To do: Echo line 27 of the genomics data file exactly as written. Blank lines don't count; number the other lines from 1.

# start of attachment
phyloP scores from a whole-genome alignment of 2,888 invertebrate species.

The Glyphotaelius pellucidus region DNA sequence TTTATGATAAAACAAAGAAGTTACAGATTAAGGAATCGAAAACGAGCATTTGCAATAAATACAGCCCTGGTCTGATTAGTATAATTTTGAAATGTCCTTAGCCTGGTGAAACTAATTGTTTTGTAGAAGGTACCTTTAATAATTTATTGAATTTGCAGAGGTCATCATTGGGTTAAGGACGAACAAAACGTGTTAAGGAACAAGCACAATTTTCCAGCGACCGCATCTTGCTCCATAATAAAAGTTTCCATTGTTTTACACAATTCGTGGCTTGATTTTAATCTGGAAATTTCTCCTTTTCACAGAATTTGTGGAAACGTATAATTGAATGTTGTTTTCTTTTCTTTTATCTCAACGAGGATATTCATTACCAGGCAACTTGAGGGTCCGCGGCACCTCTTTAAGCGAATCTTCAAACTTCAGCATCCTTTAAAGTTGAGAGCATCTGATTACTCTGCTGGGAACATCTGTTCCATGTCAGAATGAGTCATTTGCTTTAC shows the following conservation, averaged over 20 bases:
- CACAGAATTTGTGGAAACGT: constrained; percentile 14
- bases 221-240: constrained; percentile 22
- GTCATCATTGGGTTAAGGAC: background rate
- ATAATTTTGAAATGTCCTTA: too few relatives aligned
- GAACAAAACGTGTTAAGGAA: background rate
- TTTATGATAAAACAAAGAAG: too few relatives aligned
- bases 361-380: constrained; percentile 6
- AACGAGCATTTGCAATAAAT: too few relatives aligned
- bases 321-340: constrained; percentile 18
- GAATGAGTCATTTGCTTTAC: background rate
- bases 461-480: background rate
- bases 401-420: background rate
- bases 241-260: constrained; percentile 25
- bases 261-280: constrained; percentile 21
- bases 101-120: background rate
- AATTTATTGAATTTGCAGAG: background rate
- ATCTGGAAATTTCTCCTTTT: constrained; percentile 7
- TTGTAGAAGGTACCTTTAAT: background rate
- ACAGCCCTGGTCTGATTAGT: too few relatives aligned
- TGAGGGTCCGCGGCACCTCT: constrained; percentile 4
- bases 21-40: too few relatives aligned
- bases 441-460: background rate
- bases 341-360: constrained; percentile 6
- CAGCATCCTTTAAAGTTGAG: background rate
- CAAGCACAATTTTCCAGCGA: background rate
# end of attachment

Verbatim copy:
- CAAGCACAATTTTCCAGCGA: background rate